‘This is different’: Dozens of Trump loyalists ‘burrowing’

By Kelsey Brugger | 12/09/2020 01:26 PM EST

Dozens of Trump political appointees are petitioning to become part of the permanent bureaucracy — a process known as “burrowing” that is common at the end of administrations.

Interior Department headquarters in Washington.

Interior Department headquarters in Washington. Francis Chung/E&E News

Dozens of Trump political appointees are petitioning to become part of the permanent bureaucracy — a process known as "burrowing" that is common at the end of administrations.

The requests, detailed in reports prepared for Congress, show political appointees at the departments of the Interior, Agriculture and Justice have requested to be transferred to "nonpolitical permanent positions" beginning in January.

Burrowing happens at the end of every administration, but observers say there are signs more people may be doing it now than in the past.


In the last year of the Obama administration, the Office of Personnel Management approved 21 of 33 transfer requests. Already this year, 42 Trump political appointees have bid for permanent jobs.

The bulk of the transfer requests could happen this month. The numbers for the last quarter of the year have yet to be reported.

"So I do think this is different," said Max Stier, CEO at the Partnership for Public Service. "We don’t know what’s in the fourth quarter. We don’t know if everything that happened was reported. I think there should be concern."

Business Insider and ProPublica were first to publish the reports showing conversion requests between January and September of this year.

The burrowing is happening as the president pushes an executive order making it easier to hire and fire career employees.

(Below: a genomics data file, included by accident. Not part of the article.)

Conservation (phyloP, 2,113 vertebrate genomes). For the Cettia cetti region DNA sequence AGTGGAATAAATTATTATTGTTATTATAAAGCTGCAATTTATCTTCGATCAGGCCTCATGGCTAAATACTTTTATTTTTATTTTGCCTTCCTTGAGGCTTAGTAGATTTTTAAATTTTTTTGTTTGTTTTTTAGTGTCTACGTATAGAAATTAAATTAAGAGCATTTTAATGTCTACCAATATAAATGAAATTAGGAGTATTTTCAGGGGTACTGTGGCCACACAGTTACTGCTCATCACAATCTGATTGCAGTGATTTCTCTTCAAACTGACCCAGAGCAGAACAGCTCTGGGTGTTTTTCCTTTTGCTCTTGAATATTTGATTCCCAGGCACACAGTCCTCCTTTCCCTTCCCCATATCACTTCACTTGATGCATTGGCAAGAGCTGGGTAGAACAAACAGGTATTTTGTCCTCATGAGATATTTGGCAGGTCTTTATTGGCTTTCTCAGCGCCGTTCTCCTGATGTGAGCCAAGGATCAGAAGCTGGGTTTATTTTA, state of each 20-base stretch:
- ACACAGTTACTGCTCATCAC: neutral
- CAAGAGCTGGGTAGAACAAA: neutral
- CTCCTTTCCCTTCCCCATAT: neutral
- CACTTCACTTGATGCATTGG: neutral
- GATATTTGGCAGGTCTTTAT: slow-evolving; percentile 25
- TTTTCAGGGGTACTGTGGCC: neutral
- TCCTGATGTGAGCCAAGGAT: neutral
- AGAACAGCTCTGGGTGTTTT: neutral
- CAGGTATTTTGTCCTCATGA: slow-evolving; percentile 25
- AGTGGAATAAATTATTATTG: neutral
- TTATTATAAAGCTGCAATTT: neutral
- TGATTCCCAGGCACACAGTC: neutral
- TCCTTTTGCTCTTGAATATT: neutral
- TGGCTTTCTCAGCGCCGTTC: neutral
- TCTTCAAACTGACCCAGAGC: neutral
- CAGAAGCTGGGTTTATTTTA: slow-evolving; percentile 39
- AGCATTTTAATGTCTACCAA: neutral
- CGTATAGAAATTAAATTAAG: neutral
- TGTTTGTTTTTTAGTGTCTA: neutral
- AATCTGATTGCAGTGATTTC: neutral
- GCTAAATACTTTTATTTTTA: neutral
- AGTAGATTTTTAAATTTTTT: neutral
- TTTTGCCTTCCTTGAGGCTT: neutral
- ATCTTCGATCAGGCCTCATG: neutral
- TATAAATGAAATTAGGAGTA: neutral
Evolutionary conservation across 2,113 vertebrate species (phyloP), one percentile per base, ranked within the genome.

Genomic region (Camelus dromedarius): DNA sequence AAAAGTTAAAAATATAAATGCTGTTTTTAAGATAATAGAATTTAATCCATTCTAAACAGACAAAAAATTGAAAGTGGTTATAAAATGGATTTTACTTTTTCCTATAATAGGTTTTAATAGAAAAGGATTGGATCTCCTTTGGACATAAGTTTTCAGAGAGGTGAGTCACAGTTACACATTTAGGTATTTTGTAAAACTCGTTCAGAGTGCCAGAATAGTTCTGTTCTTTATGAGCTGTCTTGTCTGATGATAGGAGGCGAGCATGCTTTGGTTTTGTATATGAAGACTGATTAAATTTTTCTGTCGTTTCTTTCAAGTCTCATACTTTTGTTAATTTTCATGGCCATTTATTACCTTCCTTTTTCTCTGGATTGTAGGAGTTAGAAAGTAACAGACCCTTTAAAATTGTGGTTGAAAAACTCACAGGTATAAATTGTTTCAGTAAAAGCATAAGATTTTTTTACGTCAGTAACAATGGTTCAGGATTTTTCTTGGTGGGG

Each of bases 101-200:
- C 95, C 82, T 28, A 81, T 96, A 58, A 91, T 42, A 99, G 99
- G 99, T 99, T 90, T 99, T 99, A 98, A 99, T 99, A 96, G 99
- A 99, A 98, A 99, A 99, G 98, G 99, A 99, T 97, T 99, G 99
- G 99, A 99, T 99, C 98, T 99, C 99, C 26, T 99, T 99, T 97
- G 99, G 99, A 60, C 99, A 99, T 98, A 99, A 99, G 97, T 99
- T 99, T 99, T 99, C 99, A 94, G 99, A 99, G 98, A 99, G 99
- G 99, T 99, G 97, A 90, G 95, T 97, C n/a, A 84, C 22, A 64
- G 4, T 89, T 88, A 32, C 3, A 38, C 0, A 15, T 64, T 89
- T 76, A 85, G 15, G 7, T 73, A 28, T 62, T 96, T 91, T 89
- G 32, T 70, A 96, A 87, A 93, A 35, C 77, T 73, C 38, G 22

"The context is troubling," Stier said. "There’s a lot of smoke."

Notable names

Brandon Middleton, an Interior deputy solicitor who has been at the department since 2017, asked in June to be transferred to the Energy Department. His request was approved, and now he’s DOE’s chief counsel.

Middleton once worked as an aide to former Sen. Jeff Sessions (R-Ala.), who went on to serve as attorney general early in the Trump administration.

Middleton fought environmental regulations while at the Pacific Legal Foundation and was part of the Trump effort to undo President Obama’s climate legacy.

Emails previously obtained by E&E News showed he participated in meetings about the now-defunct Clean Power Plan (Climatewire, July 3, 2018).

Christopher Prandoni, a Trump appointee and former aide to Sen. Mike Lee (R-Utah), grabbed headlines earlier this year after Interior Secretary David Bernhardt appointed him at the Office of Hearings and Appeals, an office usually reserved for career staffers (E&E News PM, May 1).

Similarly, in March, Bernhardt appointed Jason Hill, a former Interior deputy solicitor, to be an administrative law judge at the Interior Board of Land Appeals.

‘False narrative’

Critics saw the moves as an effort to perpetuate President Trump’s influence. But Interior spokesperson Ben Goldey dismissed the idea that "burrowing" was newsworthy at all.